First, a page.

Is there a proper notation to compose sets and produce a set of sets? (I am referring to this as compose due to ignorance of a proper manner to call it)

To illustrate what I want, let me suppose that $\otimes$ does the job, so that

\begin{align} \{1\} \otimes \{2\} &\rightarrow \{ \{1\} , \{2\} \}\\ \{1\} \otimes \{1,2\} &\rightarrow \{ \{1\} , \{1,2\} \} \end{align}

Also, how can we write a composition for a finite number of sets? Say that $U_i = \{i\}$ (trivial example) is there something that can make (again using $\otimes$): \begin{equation} \bigotimes_{i=1}^N U_i = \{ \{1\} , \{2\}, \ldots , \{N\} \} \end{equation}


2 Answers 2


If I understand properly what you ask for... $I$ is a set . You consider it to be finite in your case.

And you have a set $U$ whose elements are indexed by $I$. Let say $U=\{u_i \mid i\in I\}$.

What you call

$$\bigotimes_{i=1}^N U_i = \{ \{1\} , \{2\}, \ldots , \{N\} \}$$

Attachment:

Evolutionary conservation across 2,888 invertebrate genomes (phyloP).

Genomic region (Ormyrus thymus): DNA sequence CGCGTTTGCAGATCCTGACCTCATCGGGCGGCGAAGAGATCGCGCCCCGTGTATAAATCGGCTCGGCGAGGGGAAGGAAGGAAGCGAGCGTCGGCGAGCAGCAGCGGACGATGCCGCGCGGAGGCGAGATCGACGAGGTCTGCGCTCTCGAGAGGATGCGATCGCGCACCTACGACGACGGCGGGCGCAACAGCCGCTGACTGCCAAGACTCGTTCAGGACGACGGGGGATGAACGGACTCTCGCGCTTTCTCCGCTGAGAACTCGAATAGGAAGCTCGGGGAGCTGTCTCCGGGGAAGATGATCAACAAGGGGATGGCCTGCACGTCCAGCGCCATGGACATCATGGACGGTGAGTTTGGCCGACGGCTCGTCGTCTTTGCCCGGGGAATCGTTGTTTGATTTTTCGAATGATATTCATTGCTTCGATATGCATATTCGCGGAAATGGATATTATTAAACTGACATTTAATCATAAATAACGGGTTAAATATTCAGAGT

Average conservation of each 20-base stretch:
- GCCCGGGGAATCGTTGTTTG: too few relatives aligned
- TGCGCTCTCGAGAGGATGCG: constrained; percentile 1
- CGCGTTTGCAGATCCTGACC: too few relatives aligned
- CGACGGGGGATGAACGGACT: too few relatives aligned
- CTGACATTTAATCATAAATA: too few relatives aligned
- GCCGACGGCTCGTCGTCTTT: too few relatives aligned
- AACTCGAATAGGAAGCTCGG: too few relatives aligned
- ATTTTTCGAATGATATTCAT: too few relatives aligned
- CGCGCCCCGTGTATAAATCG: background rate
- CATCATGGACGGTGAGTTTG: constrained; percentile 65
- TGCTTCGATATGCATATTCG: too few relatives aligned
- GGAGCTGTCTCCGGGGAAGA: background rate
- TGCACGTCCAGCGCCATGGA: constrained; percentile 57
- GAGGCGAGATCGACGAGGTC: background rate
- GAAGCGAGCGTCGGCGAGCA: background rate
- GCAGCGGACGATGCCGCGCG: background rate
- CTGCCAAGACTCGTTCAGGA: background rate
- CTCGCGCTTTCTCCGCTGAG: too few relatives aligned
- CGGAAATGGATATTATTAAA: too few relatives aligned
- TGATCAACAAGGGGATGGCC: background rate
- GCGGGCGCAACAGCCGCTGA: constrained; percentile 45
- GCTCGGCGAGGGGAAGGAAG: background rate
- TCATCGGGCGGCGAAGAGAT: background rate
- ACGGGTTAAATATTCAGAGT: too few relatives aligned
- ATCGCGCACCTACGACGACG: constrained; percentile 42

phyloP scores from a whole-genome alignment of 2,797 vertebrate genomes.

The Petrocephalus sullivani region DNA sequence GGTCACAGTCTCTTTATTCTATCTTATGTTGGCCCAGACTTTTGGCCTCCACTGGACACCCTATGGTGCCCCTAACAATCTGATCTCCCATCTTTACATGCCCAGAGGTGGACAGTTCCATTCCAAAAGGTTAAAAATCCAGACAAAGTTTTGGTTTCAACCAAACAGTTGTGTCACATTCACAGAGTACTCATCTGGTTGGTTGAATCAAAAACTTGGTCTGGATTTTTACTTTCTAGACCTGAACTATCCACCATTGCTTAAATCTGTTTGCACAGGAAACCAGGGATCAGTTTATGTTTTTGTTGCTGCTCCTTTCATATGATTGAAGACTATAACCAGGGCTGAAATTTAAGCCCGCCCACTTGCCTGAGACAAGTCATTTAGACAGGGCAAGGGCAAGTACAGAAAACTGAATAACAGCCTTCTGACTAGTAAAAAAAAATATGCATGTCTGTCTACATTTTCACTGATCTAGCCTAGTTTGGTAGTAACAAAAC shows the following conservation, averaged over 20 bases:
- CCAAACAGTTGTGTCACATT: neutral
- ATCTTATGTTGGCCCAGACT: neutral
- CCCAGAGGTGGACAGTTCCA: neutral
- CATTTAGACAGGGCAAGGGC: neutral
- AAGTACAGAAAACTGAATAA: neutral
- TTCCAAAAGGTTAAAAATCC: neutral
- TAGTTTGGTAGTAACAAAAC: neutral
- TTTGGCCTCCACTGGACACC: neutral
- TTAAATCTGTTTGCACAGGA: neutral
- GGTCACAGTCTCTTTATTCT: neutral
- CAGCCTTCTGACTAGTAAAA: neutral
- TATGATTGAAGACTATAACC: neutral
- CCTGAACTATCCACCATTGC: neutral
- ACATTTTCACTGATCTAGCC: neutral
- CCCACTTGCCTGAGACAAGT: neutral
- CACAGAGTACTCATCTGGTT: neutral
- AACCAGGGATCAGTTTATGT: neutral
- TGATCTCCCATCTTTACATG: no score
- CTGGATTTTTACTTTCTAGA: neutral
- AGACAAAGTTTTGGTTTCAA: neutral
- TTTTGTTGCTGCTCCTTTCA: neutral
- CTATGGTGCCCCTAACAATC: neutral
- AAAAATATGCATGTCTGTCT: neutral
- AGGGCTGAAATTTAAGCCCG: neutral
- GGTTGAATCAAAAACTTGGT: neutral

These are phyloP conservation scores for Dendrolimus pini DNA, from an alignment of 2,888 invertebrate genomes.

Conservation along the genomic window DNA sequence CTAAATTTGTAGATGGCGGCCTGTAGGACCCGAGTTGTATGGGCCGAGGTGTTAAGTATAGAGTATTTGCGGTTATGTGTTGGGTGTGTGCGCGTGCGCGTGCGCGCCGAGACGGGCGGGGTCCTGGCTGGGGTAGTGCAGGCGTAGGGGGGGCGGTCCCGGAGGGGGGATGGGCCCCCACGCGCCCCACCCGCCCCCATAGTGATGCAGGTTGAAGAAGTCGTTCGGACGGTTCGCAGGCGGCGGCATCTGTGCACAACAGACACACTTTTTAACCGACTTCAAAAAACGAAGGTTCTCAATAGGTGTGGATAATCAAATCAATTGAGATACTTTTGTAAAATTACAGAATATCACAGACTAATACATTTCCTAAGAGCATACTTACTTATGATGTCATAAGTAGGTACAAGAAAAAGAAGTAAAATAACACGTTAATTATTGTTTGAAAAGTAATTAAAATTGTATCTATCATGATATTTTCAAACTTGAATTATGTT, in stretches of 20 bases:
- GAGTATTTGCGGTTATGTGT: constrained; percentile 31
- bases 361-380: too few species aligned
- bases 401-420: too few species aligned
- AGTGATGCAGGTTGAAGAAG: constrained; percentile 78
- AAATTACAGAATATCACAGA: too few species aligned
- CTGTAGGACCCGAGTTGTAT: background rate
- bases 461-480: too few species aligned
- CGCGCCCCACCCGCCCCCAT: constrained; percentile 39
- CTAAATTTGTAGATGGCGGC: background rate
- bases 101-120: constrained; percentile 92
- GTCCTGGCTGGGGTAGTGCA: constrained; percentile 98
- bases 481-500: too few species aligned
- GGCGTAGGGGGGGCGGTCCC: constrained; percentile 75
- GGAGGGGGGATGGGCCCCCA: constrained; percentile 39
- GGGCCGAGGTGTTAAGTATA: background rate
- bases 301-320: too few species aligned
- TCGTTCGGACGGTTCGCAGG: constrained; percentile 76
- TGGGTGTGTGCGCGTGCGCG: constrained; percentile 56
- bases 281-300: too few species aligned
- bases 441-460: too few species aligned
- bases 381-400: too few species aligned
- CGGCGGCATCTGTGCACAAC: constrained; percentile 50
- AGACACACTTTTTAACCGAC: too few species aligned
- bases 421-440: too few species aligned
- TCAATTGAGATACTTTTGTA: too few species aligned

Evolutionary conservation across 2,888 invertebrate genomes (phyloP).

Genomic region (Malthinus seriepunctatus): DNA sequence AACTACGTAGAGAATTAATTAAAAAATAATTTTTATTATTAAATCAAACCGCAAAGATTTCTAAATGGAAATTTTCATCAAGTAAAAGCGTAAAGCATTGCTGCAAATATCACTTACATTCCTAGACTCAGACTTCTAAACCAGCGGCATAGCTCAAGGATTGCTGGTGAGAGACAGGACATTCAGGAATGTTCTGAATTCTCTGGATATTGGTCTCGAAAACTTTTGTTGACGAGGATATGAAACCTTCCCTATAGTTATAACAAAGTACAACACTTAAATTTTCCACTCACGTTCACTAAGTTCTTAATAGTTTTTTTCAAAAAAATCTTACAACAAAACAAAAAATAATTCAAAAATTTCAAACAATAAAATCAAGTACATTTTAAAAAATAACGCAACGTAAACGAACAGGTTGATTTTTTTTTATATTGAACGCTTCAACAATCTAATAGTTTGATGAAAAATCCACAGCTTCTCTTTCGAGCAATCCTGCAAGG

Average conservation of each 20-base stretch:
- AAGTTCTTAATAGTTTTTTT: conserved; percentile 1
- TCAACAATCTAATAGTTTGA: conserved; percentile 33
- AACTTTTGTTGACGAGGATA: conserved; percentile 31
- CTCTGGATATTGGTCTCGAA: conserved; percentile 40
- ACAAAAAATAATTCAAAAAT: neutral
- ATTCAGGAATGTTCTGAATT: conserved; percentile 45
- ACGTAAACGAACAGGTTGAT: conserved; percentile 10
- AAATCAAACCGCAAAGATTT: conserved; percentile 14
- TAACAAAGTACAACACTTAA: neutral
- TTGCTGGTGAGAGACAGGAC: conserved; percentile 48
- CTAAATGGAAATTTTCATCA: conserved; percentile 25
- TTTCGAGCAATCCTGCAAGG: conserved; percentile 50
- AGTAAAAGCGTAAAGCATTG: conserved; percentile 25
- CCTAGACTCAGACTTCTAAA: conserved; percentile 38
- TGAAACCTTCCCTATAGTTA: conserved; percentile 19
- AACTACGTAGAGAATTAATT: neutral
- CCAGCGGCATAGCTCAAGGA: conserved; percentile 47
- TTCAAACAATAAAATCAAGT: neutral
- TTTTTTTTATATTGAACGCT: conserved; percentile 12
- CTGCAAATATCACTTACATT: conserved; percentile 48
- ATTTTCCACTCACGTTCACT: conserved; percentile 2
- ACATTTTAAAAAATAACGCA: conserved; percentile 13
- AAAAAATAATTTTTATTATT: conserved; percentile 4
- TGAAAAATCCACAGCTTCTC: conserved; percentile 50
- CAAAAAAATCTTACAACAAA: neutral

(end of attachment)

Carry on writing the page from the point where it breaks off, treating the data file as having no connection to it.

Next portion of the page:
is then just $U$.

It would ease your understanding if you precise the set that contains the indexes $i$ that you mention.

  • $\begingroup$ Well, this is the perfect sign that I need to rest. As I completely forgot the basics. $\endgroup$
    – Erich
    Jul 17, 2020 at 20:38

What's wrong with just writing $\{\{1\}, \{2\}\}$? In the case where the "composition" is over an indexed collection of sets $U_i$, this becomes $\{U_i : i \in I\}$. I don't know of any specialized notation, but I don't think this is too cumbersome.


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